Getting the rock through the airport and across the pond was the easy part. The hard part was keeping my composure and combating any potential threats against its safekeeping. While Kathleen and I drove in her mother’s car, I would occasionally turn my head so as to glance at the backseat where my bag lay. As if some imaginary ring burglar was going to break into a moving car and snatch up my prize. Surely I was delirious. The anticipation was making me crazy, and I was desperately ready to hit the sack by the time we arrived at my future in-laws’ house. With our pre-established plans for me to take a nap in the afternoon and for her to meet an old friend in the city, it was starting to become a reality.

All I can remember is waking up in an agitated state after having slept for several hours in a freshly made German bed. This was it. I would have to find a way to muster up some courage and get a little bit of energy. Unfortunately, I felt like a bad hangover that had been hit by a train. I slowly eased my way down the stairs and into the bathroom for a quick shower. The coast was clear, but when I started back up the stairs not more than ten minutes later, I could hear my cell phone vibrating. What was this? She was calling to say she’d be home in five minutes. Panic time.

I got dressed as quickly as I could and then fished my handwritten note in German out of my bag. It was all I would need in order to get her father’s blessing; I’d say a few words in German and ask for his permission to take his daughter’s hand in marriage. I stumbled down the stairs and then peeked around the corner.

Oh no! Where was he? No Papa in sight. But her mother was there, sitting in a leather chair in the living room watching television. Ah, the hell with it. Like a total fool, I motioned toward Mama and then made some additional weird gestures. I took the folded up piece of paper out of my back pocket and began reading:

Ich möchte Kathleen heiraten. Ich möchte bitte deine Erlaubnis.” (I would like to marry Kathleen. I would like your permission please.)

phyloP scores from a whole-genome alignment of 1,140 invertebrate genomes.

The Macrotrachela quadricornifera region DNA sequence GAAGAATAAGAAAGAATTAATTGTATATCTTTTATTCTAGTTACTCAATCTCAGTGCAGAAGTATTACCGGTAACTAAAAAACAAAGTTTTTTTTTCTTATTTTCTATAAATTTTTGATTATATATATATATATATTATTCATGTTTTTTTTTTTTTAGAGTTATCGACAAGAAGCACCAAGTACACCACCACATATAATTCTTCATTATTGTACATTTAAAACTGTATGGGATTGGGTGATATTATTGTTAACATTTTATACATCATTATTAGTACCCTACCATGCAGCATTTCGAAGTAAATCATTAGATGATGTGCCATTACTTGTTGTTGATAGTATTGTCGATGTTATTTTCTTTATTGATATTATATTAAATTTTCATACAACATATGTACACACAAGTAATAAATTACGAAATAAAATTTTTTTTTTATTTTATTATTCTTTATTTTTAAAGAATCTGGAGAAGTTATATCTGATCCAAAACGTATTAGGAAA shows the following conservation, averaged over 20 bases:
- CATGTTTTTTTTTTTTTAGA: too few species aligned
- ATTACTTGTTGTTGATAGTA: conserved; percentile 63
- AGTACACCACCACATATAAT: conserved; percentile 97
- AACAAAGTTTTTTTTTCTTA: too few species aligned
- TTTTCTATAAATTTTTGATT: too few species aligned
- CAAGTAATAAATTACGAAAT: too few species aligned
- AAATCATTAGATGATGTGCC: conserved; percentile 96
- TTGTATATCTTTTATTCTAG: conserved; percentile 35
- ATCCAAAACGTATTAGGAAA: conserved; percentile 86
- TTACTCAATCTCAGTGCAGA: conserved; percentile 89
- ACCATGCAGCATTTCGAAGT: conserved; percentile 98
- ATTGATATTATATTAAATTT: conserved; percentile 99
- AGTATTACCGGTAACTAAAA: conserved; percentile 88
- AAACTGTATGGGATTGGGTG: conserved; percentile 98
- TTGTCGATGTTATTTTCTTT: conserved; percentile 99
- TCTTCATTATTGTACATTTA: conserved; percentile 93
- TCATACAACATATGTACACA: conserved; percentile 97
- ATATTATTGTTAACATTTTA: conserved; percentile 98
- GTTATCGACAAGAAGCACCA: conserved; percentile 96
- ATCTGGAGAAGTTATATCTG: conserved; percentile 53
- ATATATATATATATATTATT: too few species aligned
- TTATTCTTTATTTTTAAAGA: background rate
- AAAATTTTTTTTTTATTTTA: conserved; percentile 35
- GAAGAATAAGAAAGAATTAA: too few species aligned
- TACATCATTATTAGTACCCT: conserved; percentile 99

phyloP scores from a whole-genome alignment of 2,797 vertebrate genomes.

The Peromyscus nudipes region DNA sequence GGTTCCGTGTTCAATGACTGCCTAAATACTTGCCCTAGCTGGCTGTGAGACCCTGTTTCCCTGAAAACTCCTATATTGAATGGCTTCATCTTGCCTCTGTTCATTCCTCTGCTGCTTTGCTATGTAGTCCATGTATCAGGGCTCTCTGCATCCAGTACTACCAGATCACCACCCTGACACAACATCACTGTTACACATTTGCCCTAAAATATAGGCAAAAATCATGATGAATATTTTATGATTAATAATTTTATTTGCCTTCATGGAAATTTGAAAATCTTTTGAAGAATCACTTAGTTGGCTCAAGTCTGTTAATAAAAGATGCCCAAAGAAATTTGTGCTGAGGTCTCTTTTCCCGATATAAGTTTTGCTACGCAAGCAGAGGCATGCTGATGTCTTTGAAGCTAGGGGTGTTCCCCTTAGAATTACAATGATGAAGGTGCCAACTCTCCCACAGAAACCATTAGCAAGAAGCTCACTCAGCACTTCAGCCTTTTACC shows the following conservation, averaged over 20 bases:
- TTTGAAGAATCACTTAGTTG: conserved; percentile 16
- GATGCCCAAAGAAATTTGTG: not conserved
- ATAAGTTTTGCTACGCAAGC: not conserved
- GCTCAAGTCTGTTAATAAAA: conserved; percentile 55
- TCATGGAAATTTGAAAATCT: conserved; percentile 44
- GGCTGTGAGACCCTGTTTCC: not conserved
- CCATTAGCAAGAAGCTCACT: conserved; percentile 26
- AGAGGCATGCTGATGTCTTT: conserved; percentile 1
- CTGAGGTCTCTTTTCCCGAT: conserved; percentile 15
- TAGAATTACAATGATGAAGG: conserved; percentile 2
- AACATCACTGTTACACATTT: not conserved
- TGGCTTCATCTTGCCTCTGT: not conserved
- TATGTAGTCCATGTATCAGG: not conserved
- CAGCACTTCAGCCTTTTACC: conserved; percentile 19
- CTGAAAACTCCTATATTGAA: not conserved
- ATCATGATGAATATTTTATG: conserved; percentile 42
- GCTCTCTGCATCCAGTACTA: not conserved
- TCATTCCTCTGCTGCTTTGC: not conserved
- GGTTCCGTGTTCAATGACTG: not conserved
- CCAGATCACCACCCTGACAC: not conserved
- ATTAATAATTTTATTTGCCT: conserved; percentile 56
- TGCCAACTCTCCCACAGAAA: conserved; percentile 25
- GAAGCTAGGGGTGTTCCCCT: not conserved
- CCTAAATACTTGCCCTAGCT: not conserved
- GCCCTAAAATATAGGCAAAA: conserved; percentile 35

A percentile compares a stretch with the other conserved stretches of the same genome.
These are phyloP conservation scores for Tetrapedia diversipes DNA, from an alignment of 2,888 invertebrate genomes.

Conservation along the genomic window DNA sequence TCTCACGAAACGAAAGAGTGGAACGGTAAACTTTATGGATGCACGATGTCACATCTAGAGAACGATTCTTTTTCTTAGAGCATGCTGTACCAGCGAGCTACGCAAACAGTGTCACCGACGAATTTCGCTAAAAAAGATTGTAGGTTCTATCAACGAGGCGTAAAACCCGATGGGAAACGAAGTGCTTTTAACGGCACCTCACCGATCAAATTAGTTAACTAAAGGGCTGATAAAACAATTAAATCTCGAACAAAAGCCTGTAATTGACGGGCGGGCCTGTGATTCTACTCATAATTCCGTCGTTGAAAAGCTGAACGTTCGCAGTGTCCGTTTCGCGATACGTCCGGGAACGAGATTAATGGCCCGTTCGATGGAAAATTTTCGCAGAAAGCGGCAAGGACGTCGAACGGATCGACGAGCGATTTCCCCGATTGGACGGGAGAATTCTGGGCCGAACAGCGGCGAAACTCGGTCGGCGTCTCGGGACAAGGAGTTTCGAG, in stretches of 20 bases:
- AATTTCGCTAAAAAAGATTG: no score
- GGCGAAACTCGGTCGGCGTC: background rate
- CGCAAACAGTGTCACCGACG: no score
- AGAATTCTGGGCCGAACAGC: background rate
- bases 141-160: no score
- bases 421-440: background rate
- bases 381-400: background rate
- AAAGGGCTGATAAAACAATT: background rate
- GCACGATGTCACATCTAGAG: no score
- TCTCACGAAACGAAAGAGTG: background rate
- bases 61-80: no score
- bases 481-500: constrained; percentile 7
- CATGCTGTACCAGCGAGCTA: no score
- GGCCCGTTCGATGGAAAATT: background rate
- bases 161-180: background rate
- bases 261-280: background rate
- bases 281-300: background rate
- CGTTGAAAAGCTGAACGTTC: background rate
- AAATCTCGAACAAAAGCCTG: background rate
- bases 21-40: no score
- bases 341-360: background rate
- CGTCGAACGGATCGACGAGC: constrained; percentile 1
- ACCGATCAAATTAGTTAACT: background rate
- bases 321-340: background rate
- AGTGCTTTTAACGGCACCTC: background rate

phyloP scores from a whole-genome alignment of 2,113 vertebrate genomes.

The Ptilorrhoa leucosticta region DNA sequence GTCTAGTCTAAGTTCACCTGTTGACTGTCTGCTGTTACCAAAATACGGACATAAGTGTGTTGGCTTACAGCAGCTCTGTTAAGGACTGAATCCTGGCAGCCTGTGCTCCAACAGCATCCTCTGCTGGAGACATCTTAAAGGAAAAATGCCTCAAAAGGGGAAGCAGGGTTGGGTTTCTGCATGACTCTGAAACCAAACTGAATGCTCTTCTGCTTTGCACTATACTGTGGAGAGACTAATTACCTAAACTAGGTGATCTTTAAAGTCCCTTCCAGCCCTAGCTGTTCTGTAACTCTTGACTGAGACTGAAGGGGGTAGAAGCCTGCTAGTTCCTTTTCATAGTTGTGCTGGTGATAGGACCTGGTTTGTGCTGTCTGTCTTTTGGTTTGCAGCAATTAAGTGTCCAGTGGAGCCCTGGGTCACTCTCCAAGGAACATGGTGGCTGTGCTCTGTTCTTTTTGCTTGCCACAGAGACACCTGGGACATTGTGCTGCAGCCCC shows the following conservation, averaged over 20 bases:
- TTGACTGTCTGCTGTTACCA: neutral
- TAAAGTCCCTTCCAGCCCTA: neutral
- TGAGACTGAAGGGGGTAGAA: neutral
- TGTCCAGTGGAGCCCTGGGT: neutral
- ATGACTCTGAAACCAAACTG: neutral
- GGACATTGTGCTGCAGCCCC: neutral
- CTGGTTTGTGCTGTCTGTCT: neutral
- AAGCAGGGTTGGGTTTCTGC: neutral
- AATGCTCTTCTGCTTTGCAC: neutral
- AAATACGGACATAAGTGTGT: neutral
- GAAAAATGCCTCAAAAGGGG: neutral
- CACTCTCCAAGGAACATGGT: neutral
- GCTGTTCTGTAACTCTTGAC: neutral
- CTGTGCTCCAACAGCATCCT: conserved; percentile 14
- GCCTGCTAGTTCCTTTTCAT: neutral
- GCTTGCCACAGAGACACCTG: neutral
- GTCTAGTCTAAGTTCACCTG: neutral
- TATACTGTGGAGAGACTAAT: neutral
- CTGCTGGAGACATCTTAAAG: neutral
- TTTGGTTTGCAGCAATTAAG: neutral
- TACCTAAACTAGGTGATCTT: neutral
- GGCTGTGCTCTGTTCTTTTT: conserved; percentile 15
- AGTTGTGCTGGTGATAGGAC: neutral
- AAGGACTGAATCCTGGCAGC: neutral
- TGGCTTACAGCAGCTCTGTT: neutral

She gave me the look you give to someone who’s just made an ass of himself, you know, the one you give when you feel really bad for a person. I think I got something of an okay and then scurried on out of there with my tail between my legs. At least I got it over with. I even made sure to include a little message for her father to see. But just when I thought I’d made it over the first mountain, I got pulled back down again. Here comes her father strolling through the door with the grandmother. As a matter of fact, I can’t even recall if Kathleen came home before them. All I know is that my act would require yet another take, and this time it needed to happen in the least discreet area of the house—near the front door! I was bound to get caught but didn’t care. I asked him if he had a moment and then fired away.

“You sure this is the right time,” he said in German-English.

“Yeah,” I said. And that’s when he gave it to me: the thumbs up.

When the smoke finally cleared, I asked Kathleen about our dinner plans in the city. I was fairly certain she hadn’t a clue about my intended proposal. A week prior, I had suggested an evening out to celebrate our relationship anniversary on this particular night. We were thinking along the lines of a quaint Italian restaurant. There would be no surprises. Or so she thought.

The ultimate surprise came when we stepped out of the car and walked across the street, on our way to that restaurant in Berlin for an enchanting evening dinner. It was a calm night with dusk slowly coming upon us. I got down on one knee and popped the question. She gave a slight pause. And then she said yes.